Some psychologists believe that we can explain every decision or choice that an individual makes by referring to some earlier conditioning that the individual has undergone, so that, although the individual might feel free, his or her action is in fact entirely determined by what has happened in the past, and by genetically transmitted predispositions. We cannot know for certain that this isn’t actually the case.

Philosophy: The basics

I don't know the use of "actually" in the context above. Is it redundant? Is there any difference between "this isn’t actually the case" and "this isn’t the case"?

I tried to understand the bold sentence like this: We cannot know for certain whether this is actually the case or not. Is my understanding correct?

Many thanks

1 Answer 1


Semantically might be redundant (it does not change the meaning), yet overall it's not redundant: it lends an emphasis otherwise not achieved.

As per dictionary.com:

A parenthetic filler used to add a slight emphasis

I believe in this sentence it emphasizes that the author/speaker indeed, really does not know whether this is the case or not; additionally, they distance themselves from being an authority in determining it.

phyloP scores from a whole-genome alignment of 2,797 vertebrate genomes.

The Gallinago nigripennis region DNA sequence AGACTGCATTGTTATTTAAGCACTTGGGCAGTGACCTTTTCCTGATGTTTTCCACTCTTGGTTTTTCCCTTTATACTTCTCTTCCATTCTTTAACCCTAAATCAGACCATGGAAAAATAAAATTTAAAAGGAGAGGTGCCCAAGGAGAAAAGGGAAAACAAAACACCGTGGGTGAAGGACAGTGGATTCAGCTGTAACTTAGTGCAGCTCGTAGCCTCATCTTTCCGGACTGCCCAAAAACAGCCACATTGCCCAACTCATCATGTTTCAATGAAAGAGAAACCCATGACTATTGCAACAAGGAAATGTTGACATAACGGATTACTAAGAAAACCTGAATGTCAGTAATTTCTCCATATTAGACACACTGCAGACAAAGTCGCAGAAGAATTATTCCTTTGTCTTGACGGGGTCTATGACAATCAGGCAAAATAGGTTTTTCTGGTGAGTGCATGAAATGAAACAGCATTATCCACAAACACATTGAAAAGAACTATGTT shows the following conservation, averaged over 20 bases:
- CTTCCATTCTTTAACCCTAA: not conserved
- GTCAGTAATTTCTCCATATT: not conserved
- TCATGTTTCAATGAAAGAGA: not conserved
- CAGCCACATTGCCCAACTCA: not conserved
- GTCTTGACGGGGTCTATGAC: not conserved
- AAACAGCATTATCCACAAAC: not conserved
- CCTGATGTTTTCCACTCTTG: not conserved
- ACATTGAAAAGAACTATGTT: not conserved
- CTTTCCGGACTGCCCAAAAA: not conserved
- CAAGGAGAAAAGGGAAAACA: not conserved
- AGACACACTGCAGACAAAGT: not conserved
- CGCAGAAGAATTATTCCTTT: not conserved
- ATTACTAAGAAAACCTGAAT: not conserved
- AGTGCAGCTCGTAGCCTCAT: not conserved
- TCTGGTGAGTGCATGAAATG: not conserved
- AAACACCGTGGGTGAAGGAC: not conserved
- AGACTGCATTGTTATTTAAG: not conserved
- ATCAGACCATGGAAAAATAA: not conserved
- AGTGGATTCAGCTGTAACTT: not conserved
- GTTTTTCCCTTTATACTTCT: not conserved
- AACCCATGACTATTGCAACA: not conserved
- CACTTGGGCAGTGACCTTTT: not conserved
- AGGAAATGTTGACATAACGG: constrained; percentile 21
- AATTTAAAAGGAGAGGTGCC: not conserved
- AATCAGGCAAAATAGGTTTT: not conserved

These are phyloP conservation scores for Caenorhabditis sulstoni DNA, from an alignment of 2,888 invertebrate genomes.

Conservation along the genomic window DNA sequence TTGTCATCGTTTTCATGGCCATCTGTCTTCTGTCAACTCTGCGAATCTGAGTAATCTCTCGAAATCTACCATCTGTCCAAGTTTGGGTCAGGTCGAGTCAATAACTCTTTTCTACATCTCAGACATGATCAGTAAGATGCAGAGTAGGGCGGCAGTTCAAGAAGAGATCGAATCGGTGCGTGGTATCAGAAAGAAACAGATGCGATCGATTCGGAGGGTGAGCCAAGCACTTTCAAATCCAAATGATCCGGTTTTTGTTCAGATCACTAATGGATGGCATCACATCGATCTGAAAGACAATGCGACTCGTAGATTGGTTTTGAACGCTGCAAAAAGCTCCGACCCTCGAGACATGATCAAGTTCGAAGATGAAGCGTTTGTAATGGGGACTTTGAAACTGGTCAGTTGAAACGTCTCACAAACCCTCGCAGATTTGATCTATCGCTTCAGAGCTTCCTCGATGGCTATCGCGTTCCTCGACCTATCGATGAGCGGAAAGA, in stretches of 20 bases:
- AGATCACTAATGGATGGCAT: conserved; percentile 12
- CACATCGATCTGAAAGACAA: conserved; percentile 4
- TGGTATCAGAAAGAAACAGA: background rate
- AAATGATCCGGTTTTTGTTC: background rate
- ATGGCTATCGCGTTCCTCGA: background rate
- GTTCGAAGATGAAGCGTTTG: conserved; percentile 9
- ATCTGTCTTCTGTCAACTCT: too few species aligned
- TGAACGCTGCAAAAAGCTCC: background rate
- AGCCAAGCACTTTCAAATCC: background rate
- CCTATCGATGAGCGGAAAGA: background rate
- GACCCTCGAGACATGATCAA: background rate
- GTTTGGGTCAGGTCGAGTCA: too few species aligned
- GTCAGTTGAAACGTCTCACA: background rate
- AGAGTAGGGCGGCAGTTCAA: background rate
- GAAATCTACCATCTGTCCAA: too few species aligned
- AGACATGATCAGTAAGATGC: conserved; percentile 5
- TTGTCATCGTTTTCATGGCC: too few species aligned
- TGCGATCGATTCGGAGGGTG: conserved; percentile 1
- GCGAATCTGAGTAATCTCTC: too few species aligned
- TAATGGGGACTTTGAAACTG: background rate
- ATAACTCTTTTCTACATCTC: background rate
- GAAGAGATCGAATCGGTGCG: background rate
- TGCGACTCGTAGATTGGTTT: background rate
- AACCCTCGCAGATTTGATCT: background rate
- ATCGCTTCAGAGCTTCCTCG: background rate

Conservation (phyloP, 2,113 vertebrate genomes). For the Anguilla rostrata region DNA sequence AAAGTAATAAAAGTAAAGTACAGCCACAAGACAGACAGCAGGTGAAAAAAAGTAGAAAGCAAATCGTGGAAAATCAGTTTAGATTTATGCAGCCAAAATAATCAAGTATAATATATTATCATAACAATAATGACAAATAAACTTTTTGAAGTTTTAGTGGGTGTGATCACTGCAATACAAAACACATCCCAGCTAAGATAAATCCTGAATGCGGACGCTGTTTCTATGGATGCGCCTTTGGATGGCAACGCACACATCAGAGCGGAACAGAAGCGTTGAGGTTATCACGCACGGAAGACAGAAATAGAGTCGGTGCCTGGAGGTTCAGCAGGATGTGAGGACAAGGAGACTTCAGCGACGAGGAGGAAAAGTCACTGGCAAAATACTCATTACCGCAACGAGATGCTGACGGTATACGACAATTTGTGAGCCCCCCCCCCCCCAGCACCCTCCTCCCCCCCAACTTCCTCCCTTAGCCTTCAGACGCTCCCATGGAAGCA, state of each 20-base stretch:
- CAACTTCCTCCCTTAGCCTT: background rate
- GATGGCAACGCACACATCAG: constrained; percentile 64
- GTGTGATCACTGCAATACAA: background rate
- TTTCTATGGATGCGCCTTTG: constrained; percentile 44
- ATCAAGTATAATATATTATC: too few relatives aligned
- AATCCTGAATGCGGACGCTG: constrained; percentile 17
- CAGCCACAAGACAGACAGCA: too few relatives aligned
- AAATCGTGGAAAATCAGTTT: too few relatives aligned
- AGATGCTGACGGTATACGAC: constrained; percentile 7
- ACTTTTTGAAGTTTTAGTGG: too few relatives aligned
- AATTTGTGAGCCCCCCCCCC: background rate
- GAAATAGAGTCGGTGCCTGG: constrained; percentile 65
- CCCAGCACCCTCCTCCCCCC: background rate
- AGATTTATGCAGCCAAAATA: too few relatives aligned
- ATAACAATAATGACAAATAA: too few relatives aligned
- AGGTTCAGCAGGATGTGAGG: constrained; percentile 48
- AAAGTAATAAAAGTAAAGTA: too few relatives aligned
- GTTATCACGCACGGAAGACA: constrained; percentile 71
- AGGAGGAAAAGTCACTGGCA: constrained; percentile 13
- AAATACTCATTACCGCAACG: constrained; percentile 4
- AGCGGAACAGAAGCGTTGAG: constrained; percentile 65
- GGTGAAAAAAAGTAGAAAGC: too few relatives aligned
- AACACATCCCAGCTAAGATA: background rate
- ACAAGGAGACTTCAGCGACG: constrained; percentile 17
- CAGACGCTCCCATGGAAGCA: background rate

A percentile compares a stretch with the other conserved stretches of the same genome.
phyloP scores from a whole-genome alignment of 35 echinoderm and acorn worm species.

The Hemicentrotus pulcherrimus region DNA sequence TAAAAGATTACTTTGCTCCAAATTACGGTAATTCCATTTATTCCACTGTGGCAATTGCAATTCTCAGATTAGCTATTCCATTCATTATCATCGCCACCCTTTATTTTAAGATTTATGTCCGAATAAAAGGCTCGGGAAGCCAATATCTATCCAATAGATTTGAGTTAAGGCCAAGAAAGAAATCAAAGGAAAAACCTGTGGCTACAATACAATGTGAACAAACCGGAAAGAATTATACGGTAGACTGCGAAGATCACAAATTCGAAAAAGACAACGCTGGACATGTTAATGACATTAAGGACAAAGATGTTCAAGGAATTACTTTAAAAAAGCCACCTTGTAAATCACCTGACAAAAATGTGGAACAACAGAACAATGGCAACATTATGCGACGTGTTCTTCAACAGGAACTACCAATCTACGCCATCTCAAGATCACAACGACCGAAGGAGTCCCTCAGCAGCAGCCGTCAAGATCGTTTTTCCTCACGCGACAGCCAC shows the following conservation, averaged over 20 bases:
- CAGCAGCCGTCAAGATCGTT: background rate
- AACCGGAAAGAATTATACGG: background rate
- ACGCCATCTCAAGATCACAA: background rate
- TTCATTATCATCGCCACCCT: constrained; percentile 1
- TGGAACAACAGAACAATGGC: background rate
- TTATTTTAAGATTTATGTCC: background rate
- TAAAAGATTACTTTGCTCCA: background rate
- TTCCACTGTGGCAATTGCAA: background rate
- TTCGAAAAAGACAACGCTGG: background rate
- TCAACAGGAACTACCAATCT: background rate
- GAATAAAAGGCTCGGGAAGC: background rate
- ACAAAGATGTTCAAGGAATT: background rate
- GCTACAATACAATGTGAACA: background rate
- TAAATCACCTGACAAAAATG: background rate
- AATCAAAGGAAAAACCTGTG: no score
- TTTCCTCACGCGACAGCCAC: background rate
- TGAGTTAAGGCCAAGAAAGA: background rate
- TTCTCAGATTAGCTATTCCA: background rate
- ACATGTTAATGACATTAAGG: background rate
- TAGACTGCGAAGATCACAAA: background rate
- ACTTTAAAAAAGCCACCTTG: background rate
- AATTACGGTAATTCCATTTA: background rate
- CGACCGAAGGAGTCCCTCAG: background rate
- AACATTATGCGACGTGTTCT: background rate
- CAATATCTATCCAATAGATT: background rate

Also, there is an additional thing at play here:

Your quote, actually, is just two sentences. The first, very long, complex one is the non-bold, while the second is the very short bold one.

I believe when following this long and complex sentence, the short bold one has a chance to miss its impact — simply due to how it's off-pattern compared to the rhythm of the rest of the speech. Injecting actually into this short, quick sentence lends it extra volume and a variety of pattern, thus makes it more remarkable, more prominent. This should help the reader to pick up the meaning of the entire paragraph with less effort.

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